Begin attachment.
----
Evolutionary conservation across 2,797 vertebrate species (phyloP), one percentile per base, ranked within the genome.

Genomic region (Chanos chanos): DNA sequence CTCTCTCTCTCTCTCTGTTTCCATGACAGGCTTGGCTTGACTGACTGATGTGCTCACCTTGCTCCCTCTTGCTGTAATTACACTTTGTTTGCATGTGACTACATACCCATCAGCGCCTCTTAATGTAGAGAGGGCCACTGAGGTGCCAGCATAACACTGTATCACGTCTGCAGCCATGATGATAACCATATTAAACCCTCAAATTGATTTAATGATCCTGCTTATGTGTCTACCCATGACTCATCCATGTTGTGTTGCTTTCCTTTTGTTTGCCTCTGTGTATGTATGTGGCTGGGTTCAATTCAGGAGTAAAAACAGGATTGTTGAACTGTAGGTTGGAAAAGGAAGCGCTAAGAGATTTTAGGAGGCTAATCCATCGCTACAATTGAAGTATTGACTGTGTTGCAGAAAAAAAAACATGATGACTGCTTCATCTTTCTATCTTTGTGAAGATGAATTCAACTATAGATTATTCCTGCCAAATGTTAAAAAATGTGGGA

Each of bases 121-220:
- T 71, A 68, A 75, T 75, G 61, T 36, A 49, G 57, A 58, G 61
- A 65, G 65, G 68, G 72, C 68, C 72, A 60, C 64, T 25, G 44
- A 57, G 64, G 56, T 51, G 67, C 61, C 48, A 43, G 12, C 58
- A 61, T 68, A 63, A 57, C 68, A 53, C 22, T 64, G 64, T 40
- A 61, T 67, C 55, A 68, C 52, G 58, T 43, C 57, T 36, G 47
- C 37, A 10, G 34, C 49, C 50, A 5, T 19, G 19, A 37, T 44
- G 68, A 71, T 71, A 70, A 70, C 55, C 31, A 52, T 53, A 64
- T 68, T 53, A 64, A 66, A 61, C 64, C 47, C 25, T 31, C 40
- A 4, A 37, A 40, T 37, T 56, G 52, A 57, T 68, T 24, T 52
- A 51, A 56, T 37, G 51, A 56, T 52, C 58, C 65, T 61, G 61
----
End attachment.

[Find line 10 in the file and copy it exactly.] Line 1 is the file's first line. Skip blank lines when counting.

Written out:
- G 68, A 71, T 71, A 70, A 70, C 55, C 31, A 52, T 53, A 64